Mazzone Offense - Goalline/Short Yardage

-Bumped. BN Eds.

For background, read parts on philosophy, the base zone key game, the snag/quick passing game, protecting base concepts, putting base concepts together, and dropback passing.

One major criticism of spread offenses is that they struggle in the red zone. I think there's some truth to that - you need to be able to run the ball downhill especially when you're inside the 10-yard line. Spread offenses are meant to create space and attack voids, but as you approach the goal line, you lose space. There's no vertical threat when you're inside the 5, so defenses can concentrate on stopping the run and the short passes.

Feel free to chime in with a comment below about this either way, as the stats aren't really all that conclusive - there was a mix of "spread" and "pro-style" teams in the top of the red zone efficiency rankings, so make of that what you will (also keep in mind those stat factor in FGs as red zone "success" - count only TDs and the rankings look fairly different). I think that plenty of other things affect how well you do in the red zone, as no matter what you run it's hard to overcome missed blocks, penalties, turnovers, etc in the red zone.

Either way, when you're inside the red zone, you have to change up your offensive philosophy no matter what you do. Mazzone's short-yardage/goal line package is going to look familiar as he uses the pistol formation, specifically with 3 backs in what is generally called the "pistol diamond".


The pistol diamond is something that started becoming popular a few years back. I remember seeing Oklahoma and Oklahoma State messing with it, and Dana Holgorson over at WVU has really started integrating it into his offense (Tavon Austin just scored another TD on Clemson with that jet sweep out of the pistol diamond). I don't remember seeing us run anything with 3 backs in our little pistol experiment (maybe someone can correct me - I only got to watch half the games this season). I know we used a 2-back pistol formation inside the red zone a lot.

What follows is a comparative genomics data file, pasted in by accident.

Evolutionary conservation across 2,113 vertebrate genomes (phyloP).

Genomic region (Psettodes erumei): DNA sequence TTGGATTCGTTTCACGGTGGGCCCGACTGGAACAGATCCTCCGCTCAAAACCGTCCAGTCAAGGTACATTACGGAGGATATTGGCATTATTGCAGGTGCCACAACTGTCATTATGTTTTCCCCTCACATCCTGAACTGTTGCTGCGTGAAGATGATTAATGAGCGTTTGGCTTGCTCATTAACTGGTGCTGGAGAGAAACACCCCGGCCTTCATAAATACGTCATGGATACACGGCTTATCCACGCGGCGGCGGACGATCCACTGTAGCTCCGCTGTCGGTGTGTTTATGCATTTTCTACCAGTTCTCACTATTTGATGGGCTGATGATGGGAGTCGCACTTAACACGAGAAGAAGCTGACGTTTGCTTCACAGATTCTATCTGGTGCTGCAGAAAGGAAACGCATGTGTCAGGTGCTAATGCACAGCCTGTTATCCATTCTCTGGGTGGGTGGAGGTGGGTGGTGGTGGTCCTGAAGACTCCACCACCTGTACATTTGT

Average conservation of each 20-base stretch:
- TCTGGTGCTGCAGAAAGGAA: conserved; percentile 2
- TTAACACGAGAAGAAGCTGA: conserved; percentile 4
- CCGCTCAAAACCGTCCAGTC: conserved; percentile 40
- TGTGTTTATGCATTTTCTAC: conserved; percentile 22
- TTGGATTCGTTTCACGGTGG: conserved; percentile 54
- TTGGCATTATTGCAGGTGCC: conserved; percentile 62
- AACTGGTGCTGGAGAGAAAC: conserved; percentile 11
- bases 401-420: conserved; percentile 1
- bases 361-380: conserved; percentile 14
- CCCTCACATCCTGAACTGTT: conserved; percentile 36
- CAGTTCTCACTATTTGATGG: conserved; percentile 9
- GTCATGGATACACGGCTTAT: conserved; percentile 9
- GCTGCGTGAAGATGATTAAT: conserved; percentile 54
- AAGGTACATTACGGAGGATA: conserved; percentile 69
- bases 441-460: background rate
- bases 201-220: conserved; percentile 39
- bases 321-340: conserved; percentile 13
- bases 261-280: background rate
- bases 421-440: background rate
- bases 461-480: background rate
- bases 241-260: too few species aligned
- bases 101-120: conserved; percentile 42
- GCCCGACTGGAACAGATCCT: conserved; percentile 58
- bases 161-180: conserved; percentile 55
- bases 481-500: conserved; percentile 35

The advantage of the pistol, in Mazzone's case, is that he can still use his zone key game by motioning out one of the upbacks, just like how he does out of his 3 and 4 WR sets, but use alignment to run the ball more downhill. If the defense doesn't respond to motion, the QB can take the snap, pivot, and throw it immediately, instead of dropping back, planting a foot and throwing. Otherwise he can hand it off to the back on the inside zone.

The pistol diamond series is fairly cheap, meaning that it's similar enough to the rest of the offense that it won't take up a lot more practice time (keeping in mind it's a situational package). For the most part, Mazzone ran inside zone, zone key, and some kind of playaction out of his look, all things they do in their regular offense as well.

Inside Zone

Zone blocking is the basis of the rest of Mazzone's running game, so this is nothing new - just a different way to line up. Out of the regular shotgun formations, Mazzone controls the backside defenders (prevents them from playing the run too hard) by reading them with the quick backside screen or the zone read. Out of the pistol, he just blocks them with an upback. Simple stuff. Note that there's an unblocked safety backside - this play only really works if he stays at home. If he cheats in to play the run, then you have to do to protections, like playaction or the zone key to force him to stay out there.